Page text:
December 8, 2021

Volume XI, Number 342

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December 07, 2021

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DFEH Issues Guidelines for Protecting Transgender Rights in Workplace: California Department of Fair Employment and Housing

The California Department of Fair Employment and Housing (“DFEH”) recently issued guidelines on transgender employee rights, addressing what types of questions employers may ask transgender employees and applicants. The guidelines also address how employers can implement dress code and grooming standards, and make suggestions for maintaining employee restrooms.

An employee need not have undergone sex reassignment surgery for these guidelines to apply, as the Fair Employment and Housing Act recognizes “gender expression” as “a person’s gender-related appearance and behavior whether or not stereotypically associated with the person’s assigned sex at birth.” (Govt. Code section 12926(q).) The new guidelines are summarized as follows:

Employers Must Avoid Inappropriate Questions at Work and During Interviews

The DFEH recommends that interviewers avoid questions designed to determine a person’s sexual orientation or gender identity. This includes questions about a person’s marital status, spouse’s name, and relationship to others in the person’s household. Employers should also avoid questions about whether a person plans to have sex reassignment procedures.

Employers Must Apply Dress Codes Consistently

Employers must enforce dress codes and grooming standards in a non-discriminatory manner. For example, a transgender woman must be allowed to dress and groom herself in accordance with the employer’s dress and grooming standards that apply to other women in the workplace. The employer cannot judge the transgender woman’s compliance with its dress code or grooming standards more harshly than it judges other women’s compliance.

Employers Must Provide Appropriate Restrooms For All Employees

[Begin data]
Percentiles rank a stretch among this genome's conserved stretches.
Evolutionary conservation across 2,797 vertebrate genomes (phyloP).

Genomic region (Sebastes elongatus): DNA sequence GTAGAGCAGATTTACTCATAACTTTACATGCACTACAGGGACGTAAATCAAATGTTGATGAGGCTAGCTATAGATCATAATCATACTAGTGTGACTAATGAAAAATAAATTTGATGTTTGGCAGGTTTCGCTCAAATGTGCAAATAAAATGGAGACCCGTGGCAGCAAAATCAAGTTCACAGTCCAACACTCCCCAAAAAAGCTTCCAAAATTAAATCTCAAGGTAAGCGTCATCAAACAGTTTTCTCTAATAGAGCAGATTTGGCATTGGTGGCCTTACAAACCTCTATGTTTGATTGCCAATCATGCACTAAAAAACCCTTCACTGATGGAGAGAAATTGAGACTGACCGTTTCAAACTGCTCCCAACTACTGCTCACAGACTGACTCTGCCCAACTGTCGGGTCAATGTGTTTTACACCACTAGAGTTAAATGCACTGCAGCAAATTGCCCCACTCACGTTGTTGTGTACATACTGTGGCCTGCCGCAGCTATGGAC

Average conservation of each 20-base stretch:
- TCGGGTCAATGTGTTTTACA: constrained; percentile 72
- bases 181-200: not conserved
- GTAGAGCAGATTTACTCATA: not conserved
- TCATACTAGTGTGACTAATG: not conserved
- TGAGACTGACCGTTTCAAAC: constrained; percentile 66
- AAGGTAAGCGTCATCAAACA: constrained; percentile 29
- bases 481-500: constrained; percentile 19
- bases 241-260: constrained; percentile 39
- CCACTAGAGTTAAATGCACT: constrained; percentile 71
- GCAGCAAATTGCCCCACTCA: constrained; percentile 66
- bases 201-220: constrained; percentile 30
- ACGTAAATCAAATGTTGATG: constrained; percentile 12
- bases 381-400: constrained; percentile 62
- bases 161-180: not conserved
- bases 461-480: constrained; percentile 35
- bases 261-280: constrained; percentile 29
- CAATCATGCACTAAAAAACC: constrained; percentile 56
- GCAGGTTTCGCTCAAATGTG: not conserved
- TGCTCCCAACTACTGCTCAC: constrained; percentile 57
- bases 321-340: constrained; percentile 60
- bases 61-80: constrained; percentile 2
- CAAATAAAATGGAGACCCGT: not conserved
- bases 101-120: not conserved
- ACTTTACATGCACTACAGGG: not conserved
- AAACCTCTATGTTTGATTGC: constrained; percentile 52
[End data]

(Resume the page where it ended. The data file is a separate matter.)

Transgender employees have the right to use restrooms which correspond with their gender identity. The DFEH suggests that, where possible, employers provide unisex single-stall bathrooms for any employee who would like increased privacy for any reason. However, use of the unisex bathroom must be completely voluntary and no employee – transgender or otherwise – can be forced to use the unisex bathroom instead of the bathroom which corresponds to his or her gender identity.

Jackson Lewis P.C. © 2021National Law Review, Volume VI, Number 69
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About this Author

Amber Gardina-Quintanilla, Jackson Lewis, Handbook Drafting Lawyer, Policy Compliance Attorney
Associate

Amber Gardina-Quintanilla is an Associate in the San Diego, California, office of Jackson Lewis P.C. Her practice focuses on employment litigation, including preventive advice and counsel.

Ms. Gardina-Quintanilla advises and represents employers in a broad range of employment law matters, including those involving discrimination and harassment, wage and hour, wrongful termination, and retaliation claims. She also assists employers in drafting handbooks and policies to comply with current laws.

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619-573-4923
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